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Carl Zimmer is the author of three well-received books on evolution. A Guggenheim fellow in 2002, he writes regularly for magazines, including National Geographic, Science, Newsweek, and Natural History.--This text refers to the Paperback edition.
This guide is an overview of the story of human evolution through fossil discoveries. For anyone just beginning to explore their interest in the topic, this is a handy reference... Read morePublished 5 months ago by Dr. Morbius
Huge pictures, easy to read and understand. This was one of my Anthropology 101 textbooks but could easily be a coffee table book or pleasure read.Published 6 months ago by Ruth Jones
I don't have much to say on it specifically since I purchased the product for someone else. I would recommend buying it since I have heard no negative reviews on it.Published 15 months ago by Fresh
Great book that is simple to understand. Not too long not too short. The only problem with books on this topic is that they seem to go out-of-date quickly because the... Read morePublished 17 months ago by Dan Meyers
This book gives a good, simple background to human evolution. Coupled with the much more comprehensive The Human Career, there isn't much left uncovered.Published 17 months ago by Andrew Sitek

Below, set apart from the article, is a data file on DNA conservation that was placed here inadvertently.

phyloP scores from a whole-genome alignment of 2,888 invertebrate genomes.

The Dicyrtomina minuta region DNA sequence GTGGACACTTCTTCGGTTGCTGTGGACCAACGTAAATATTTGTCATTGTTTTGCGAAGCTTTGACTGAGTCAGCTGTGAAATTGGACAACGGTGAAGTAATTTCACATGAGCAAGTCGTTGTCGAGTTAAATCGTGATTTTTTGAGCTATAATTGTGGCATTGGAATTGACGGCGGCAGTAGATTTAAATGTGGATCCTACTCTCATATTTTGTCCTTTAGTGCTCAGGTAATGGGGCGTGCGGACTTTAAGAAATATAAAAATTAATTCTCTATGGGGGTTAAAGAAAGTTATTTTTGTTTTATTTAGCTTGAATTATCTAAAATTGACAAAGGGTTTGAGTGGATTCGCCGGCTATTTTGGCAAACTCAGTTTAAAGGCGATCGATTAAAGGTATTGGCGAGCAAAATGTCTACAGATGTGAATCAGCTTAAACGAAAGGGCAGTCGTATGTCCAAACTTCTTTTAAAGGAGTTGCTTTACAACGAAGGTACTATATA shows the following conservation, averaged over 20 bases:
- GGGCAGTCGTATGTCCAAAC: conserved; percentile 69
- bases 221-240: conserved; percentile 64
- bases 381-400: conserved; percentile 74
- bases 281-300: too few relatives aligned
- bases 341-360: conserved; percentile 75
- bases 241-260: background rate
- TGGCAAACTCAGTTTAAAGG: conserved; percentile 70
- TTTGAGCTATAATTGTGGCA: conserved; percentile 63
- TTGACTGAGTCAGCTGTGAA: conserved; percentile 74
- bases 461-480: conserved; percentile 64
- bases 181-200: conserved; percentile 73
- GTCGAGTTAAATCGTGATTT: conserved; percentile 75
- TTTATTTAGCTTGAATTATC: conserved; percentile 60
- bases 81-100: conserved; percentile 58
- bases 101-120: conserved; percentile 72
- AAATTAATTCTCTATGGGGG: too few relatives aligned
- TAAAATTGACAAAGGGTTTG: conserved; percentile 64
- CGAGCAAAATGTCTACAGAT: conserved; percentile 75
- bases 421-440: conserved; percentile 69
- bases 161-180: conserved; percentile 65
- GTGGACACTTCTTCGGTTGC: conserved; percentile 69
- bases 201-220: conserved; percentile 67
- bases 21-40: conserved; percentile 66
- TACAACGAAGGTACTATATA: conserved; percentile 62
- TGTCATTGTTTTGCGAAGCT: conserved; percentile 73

This was a great deal for a used textbook--about a third of the price of a new book. And the book itself is a great introduction to the subject of evolutionary theory. Read morePublished on January 5, 2012 by Gregor Krause
Solid presentation. Easy read, great illustrations. Provides a good overview. It is not overly technical which relegates it to those who are "beginners" or maybe some... Read morePublished on December 14, 2011 by Joseph Iacovino
well written with excellent graphics and diagrams.The clearest book on paleoanthropology I have read but still well researched and clearly written. Read morePublished on May 5, 2011 by MP55
This book gives readers a reasonably accurate account on human evolution. It clarifies well that we (Homo sapiens) are not direct descendants of our close primate relatives and... Read morePublished on December 23, 2009 by W. Cheung